(Missed last week’s creative trigger? Challenge yourself to creatively respond to these squirmy fabrics.)
This week’s creative trigger is a poster by phenomenal artist Tomer Hanuka, whose page Tropical Toxic is one of my favourite things on Facebook. His art is bold, unsettling and incredibly intricate. This piece, a limited edition poster for The Thin Red Line, has been lingering on my mind for weeks. Full disclosure: I haven’t seen the movie, I’m just obsessed with this piece.
The contrast of this is phenomenally done. I wish I could reveal this poster to you from the bottom up, the delicate green grass and whimsical flowers parting to reveal a soldier on the brink of breakdown, ending with an ominous column of smoke rising in the distance, destruction looming over the entire scene.
The contrast brings to mind Conservation International’s message in this video starring Julia Roberts as Mother Nature: “Nature doesn’t need people. People need nature.” The dramas of humanity, the atrocities of war, the pain of trying to stay alive despite ourselves – these are all deeply irrelevant to the soft green blades of grass we walk upon.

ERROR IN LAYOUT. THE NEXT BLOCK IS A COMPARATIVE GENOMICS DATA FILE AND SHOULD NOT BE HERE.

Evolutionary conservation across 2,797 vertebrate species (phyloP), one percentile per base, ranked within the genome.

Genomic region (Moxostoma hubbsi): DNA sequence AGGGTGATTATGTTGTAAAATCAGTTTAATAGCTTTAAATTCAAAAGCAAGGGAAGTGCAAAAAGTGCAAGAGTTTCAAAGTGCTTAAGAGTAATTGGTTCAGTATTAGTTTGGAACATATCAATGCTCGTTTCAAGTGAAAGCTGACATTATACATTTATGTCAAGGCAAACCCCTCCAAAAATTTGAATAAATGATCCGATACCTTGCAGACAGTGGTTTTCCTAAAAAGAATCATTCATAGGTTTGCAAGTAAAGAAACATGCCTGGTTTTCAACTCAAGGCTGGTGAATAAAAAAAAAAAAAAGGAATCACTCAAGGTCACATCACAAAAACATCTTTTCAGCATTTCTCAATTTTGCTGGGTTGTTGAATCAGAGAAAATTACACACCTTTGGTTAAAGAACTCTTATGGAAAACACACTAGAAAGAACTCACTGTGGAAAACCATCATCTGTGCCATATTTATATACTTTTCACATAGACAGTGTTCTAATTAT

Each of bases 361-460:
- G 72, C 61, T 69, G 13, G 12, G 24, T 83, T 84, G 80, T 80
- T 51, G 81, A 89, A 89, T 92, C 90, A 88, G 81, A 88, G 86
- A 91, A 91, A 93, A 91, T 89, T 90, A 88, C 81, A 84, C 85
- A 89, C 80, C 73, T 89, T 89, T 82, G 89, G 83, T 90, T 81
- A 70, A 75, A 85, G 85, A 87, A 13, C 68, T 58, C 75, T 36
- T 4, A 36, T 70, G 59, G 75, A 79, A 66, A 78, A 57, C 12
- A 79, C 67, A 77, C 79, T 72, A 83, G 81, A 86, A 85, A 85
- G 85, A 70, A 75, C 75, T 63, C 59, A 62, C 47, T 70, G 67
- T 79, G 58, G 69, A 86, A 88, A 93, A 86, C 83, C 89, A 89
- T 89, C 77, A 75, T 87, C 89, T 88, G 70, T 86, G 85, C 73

Those little pink flowers explode with questions. Here are a few to get you going with your creative response – to me the poster stands alone, but if it makes you think of bigger questions from The Thin Red Line, that’s okay too. There’s no right or wrong way to respond to a creative trigger. Here are some thought starters…
Creative trigger points:
- How long has the soldier been there? Is he safe?
- He’s inadvertently watering the flowers – do you think they’re grateful?
- Is he heading towards the smoke, or away from it?
- The landscape around him is lush and peaceful. How will it look when the war is over?
- What does the scene smell like? Green grass, oily smoke, sweat-soaked uniform – what else?
How to Participate
My aim with the creative triggers series is to gather a community of creatives around a single prompt. So if you make things, from poems to pottery, you’re invited to take on the challenge of creating a response to this soldier among flowers. Post it online and tag me, or link your response in the comments below.
There are no rules, only experiments.